Tuesday, November 30, 2010

It Gets Boring

No, I'm Border
No, I'm Border
Originally uploaded by toastfloats.
Research research research. Write write write. As the post on ditch kits a week ago ably demonstrated, our focus is narrowing down on preparing for the Puddle Jump. I can not stress strongly enough to my non-cruising friends and family how very much DrC and I are aware that we are "taking it to the next level." It's a big ocean. Some bits of the trip are ugly. We get it.

We really really get it. So much so that we've doing some pretty heavy research on topics we've largely been able to fudge in the past when we were traveling along the coast line. Granted, certain planning myopia was just stupid (e.g. pathetic ditch kits), but a lot of it was simply unnecessary. For example, why worry about climbing the mast to keep a reef and coral head watch when there are neither reefs nor coral heads?

The results of our research are interesting to another set of the readership of this blog, our fellow cruisers. Many of them are providing the raw data that inform my posts while others are preparing for their own cruises. A very special few are getting ready to Puddle Jump with us next year and will no doubt be reassured that Don Quixote is planning on taking care of herself. Mostly.

So anticipate the periodic posting of incredibly dull articles. The next one in the queue, for example, is on the exciting topic of registering beacons for international search and rescue services. Try not to fall asleep... or better just delete it in bound. I'll tag all these as "Coconut Milk Run" and "techtip" if you want to do some agressive filtering.

Cruisers, all of these technical articles BEG for your input. I may Write Confident (which is somehow analogous to the infamous "Fly Casual"), but DrC and I are fully aware we are missing bits. We received some very useful input on the ditch kit post. Keep the outstanding information coming! We need it, we appreciate it.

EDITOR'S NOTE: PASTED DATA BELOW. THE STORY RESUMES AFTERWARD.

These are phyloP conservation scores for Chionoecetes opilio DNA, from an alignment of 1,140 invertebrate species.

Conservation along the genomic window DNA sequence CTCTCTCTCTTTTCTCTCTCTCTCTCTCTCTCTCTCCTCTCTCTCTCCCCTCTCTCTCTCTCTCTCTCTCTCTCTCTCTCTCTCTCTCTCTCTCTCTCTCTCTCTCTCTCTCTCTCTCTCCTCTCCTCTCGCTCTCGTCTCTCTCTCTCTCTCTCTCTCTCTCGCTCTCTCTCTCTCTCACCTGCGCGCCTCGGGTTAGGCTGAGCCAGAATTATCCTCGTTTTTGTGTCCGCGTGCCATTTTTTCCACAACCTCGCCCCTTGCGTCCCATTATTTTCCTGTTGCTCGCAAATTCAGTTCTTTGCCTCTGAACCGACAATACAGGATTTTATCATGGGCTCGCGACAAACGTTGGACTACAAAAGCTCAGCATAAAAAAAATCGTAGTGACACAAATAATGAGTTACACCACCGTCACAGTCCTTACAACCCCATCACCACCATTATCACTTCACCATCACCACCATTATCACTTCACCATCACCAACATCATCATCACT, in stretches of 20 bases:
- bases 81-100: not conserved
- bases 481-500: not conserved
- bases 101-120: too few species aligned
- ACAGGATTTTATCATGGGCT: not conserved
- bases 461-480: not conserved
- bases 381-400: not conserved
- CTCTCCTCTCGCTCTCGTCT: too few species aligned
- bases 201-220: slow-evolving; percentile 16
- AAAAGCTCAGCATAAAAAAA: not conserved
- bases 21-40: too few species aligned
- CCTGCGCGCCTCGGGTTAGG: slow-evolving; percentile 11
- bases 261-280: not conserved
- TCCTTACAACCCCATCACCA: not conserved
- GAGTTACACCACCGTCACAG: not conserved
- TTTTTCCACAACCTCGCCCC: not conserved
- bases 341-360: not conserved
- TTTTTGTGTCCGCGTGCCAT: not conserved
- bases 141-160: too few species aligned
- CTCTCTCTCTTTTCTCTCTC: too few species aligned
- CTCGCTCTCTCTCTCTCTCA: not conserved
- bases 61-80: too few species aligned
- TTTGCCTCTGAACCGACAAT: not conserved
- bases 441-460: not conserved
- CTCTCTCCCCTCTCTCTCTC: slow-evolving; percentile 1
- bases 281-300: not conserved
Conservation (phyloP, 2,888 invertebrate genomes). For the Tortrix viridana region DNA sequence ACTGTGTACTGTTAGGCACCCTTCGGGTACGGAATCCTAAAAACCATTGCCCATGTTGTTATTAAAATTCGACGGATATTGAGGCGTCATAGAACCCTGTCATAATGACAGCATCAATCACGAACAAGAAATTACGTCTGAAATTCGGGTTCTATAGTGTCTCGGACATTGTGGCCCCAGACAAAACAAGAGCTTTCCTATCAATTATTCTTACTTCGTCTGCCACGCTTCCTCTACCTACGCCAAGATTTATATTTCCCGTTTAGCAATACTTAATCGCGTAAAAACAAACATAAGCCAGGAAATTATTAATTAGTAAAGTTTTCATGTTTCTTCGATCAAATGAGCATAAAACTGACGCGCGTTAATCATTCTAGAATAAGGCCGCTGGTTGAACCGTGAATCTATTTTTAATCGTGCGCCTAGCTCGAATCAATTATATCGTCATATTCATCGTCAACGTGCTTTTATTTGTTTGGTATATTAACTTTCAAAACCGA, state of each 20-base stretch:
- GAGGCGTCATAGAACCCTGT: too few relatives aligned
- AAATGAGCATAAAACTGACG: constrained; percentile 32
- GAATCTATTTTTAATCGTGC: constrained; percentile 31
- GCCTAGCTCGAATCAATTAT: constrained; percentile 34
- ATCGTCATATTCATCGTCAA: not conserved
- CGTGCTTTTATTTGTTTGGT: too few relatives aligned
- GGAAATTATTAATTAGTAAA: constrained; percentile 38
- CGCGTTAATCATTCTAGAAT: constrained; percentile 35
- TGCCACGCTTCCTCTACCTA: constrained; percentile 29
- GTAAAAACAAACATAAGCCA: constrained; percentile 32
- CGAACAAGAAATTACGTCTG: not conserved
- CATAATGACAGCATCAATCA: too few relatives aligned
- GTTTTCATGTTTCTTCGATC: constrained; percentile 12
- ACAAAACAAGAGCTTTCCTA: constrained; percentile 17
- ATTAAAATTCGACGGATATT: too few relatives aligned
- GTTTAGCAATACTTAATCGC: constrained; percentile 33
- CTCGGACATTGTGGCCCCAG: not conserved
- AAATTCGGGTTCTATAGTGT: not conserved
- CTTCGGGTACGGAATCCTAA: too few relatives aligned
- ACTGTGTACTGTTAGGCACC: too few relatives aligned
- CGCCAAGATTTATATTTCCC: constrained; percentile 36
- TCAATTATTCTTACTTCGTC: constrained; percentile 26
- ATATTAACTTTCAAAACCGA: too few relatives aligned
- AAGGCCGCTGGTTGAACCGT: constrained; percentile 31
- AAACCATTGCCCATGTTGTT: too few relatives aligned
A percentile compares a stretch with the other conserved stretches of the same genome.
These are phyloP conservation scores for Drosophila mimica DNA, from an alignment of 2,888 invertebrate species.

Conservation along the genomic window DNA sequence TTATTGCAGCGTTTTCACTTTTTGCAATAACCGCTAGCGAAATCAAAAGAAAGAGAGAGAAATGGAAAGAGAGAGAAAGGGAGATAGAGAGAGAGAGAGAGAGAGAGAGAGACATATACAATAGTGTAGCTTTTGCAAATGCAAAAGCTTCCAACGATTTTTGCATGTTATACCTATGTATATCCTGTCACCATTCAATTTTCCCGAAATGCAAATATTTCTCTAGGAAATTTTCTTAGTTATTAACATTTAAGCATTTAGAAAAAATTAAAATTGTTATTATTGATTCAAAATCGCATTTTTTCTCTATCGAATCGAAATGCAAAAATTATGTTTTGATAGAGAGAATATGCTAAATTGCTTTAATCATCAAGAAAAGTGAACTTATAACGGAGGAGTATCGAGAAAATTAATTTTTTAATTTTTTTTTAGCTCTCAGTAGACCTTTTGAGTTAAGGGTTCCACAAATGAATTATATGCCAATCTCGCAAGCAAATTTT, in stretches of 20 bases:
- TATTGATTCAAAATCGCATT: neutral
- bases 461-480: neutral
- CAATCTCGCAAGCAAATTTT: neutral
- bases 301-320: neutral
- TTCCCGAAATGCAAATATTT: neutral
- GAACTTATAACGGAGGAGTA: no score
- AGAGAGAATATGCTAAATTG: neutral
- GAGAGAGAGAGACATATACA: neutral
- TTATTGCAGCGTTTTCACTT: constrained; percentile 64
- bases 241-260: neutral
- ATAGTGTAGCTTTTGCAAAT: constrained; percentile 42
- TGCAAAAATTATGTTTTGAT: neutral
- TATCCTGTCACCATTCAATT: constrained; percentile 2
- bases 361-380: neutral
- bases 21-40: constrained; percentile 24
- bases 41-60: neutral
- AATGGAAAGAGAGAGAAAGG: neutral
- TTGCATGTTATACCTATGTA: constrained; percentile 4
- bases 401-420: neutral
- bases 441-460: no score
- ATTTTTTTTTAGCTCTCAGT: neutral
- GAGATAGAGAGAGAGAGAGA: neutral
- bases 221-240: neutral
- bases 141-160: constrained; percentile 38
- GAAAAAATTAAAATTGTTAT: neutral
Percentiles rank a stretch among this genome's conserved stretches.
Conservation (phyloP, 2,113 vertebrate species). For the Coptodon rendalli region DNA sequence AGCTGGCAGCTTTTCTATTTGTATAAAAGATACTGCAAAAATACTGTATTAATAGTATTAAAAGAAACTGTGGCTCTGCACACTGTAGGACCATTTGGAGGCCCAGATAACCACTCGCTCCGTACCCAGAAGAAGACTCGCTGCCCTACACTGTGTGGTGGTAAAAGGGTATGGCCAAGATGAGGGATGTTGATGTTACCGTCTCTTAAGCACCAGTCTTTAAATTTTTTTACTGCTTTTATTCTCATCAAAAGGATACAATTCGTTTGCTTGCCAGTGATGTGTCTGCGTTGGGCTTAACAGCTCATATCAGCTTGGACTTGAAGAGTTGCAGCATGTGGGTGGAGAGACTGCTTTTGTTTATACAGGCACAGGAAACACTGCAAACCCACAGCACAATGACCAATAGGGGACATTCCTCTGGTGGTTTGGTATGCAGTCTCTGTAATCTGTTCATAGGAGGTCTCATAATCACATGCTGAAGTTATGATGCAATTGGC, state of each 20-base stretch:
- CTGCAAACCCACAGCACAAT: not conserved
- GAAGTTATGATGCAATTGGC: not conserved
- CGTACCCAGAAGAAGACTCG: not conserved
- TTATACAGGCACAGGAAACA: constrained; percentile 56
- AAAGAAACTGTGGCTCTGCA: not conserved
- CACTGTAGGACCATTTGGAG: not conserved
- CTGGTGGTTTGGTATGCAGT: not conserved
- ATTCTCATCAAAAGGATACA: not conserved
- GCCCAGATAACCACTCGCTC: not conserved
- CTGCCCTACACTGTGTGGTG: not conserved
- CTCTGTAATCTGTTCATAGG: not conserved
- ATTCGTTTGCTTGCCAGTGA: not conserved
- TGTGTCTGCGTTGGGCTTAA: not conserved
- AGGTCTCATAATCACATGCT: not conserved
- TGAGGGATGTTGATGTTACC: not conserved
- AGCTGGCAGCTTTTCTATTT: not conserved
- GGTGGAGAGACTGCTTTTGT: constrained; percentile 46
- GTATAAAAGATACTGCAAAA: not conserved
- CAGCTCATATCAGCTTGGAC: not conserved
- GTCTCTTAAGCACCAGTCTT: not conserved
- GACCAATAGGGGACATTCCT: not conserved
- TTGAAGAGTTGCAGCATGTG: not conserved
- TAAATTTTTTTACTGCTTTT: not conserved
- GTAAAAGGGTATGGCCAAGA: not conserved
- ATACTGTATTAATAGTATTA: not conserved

4 comments:

Anonymous said...

Hi Toast, you mention you had received some useful info. re your ditch kit after you wrote the post on it. Could you sometime post what your amended ditch kit would be (assuming there is one)?

thanks
liz

Unknown said...

Liz, the one most commonly mentioned was a book, of all things. http://www.amazon.com/Adrift-Seventy-six-Days-Lost-Sea/dp/0618257322 is a book about someone who was adrift for months. Apparently it is not just an accident/adventure story but also includes many useful diagrams and instructions on how to survive at sea.

Deb said...

Don't think for even a moment that we're bored! Your posts are the best. We crave detailed information to help us prepare for our own cruising and your blog is one of the best at giving it to us. Keep it coming!

Deb
S/V Nomad
www.theretirementproject.blogspot.com

Anonymous said...

Thanks for the book recommendation -i'll check it out.
We have a cat too (we've "met" on various lists :-) ). We've spent the last couple of years in a boat yarn and the other day a boat in the marina next door caught fire (candles). We just happened to be on the spot when it happened. It literally took about 10 minutes to go from a teensy bit of smoke to bare hull. I never realized fibreglass would burn like that, but it was an inferno. The foreman at the yard here said that fibreglass creates it's own oxygen as it burns, thus feeding itself. I've always understood that the last thing you want on a boat is a fire, but now I *really* understand why.

liz